Published on December 26th, 2017 | by Sandipan Banerjee0
Chance for Zimbabwe to make their presence felt
It has been more than 12 years since Zimbabwe last played a Test match in South Africa. In March 2005, when Tatenda Taibu’s team crossed the border to take on the Proteas in red-ball cricket, only five days of play was enough for the hosts to complete a 2-0 thrashing.
Zimbabwe Cricket back then was in a dire state due to the social-political problems back home and most of its top white cricketers had walked away in protest of Robert Mugabe’s regime. Without them, Zimbabwe went from being a competitive international side to almost a youth team. Hence, they couldn’t put any resistance against their mighty neighbours in that last meeting.
Well, now, as these two African teams are gearing up to lock horns in the inaugural day-night four-day Test match in Port Elizabeth, things are in a slightly better shape for Zimbabwe.
This four-day version of Test cricket is an unknown territory for both sides. Furthermore, it will be a day-night fixture to be played with a pink ball — the eighth one overall and the first one on South African soil. So, there is a fair chance of vulnerability amongst the players. Keeping this in mind the Cricket South Africa has opted for a full-strength squad for this one-off Test series and of course, they will be the favourites.
However, there is no point disrespecting Zimbabwe, despite the fact that they have lost the warm-up game against a CSA Invitation XI — a team with only four players with franchise experience — at Paarl.
The current Zimbabwe Test team, led by leg-spinner Graeme Cremer, is a settled unit. In 2017, they have impressed by almost winning a Test match in Sri Lanka and giving West Indies a tough fight at home.
The returns of senior pros like Brenden Taylor and Kyle Jarvis from the English County circuit is a huge morale booster for this team. Besides they have experienced cricketers like Hamilton Masakadza, Craig Ervine, Sikandar Raza and skipper Creamer, who have spent a significant amount of time in the international arena.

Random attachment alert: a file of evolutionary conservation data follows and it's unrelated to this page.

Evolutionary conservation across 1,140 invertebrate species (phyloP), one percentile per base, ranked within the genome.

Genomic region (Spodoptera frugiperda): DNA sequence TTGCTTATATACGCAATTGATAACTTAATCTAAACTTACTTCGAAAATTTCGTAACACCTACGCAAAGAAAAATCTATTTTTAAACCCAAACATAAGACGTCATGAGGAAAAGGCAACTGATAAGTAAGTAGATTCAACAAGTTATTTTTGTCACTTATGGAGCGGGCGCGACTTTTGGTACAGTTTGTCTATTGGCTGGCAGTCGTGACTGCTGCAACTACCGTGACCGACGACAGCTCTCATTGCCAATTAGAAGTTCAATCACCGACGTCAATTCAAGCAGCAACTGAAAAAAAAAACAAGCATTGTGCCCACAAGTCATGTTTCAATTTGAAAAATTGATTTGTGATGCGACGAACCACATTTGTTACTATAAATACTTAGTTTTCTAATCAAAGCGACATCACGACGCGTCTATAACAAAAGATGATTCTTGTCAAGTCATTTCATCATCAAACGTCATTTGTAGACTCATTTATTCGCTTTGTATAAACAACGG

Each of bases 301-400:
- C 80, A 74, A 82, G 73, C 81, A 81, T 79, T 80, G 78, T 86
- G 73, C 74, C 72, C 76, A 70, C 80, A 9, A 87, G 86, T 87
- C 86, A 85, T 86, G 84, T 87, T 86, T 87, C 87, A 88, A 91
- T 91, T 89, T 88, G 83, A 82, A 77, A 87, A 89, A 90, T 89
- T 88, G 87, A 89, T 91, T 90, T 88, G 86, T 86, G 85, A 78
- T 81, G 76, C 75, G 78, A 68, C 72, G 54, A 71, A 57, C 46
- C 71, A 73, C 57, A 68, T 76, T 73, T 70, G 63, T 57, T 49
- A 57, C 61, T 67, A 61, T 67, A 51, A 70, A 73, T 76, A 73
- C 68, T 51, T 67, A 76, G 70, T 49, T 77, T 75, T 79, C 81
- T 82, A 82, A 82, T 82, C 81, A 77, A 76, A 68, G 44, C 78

“The great thing for Zimbabwe cricket is the fact that they’ve got some senior players back into the team. Test cricket is now something that is a big thing for them to push forward. It’s great to see smaller countries getting an opportunity to play Test cricket,” even South Africa’s Test captain Faf du Plessis has highlighted this aspect in his pre-match presser.
On paper, it looks like a well-balanced side.
With the experience of Taylor, Masakadza, Ervine and Raza surrounding the promise of Solomon Mire and Peter Moor, their top six looks quite sorted. If Taylor keeps then they can even think of squeezing the uncapped Ryan Burl, who was Zimbabwe’s best batsman in Paarl, into the side. Otherwise, Regis Chakabva will take that place.
Their bowling attack is likely to have three frontline seamers — Jarvis, uncapped Blessing Muzarabani and Christopher Mpofu or Tendai Chatara — along with leg-spin of captain Cremer.
Meanwhile, there is a fair bit of excitement surrounding the young speedster Muzarabani. At more than two meters tall, the youngster has the ability to deliver the ball from a greater height than Morne Morkel and generate a fair bit of extra bounce from the surface. He can touch the 135kmph mark on a regular basis.
“He’s very tall, he gets a lot of bounce and he gets the ball through when he gets a good rhythm. There was good positive feedback from the warm-up game and we’ll look to him to get us breakthroughs in the Test match,” talking about Muzarabani in his pre-match press conference, Cremer sounded quite optimistic.
Whereas coach Heath Streak, who is known for spotting talents early, has already pinned his hope on this ‘exciting prospect’.
“We’re excited to have him because he offers some variation to what we have. He’s an exciting prospect for the future of Zimbabwe cricket.”
In this fixture, Zimbabwe have nothing to lose but everything to gain. All the pressure will be on South Africa to put up a commanding show before the India series. And remember, the world will be closely monitoring the progress of this historic game and any significant performance from by the Cremer’s team will be noticed and appreciated. It seems like an ideal opportunity for Zimbabwe to make their presence felt in the post-Mugabe era.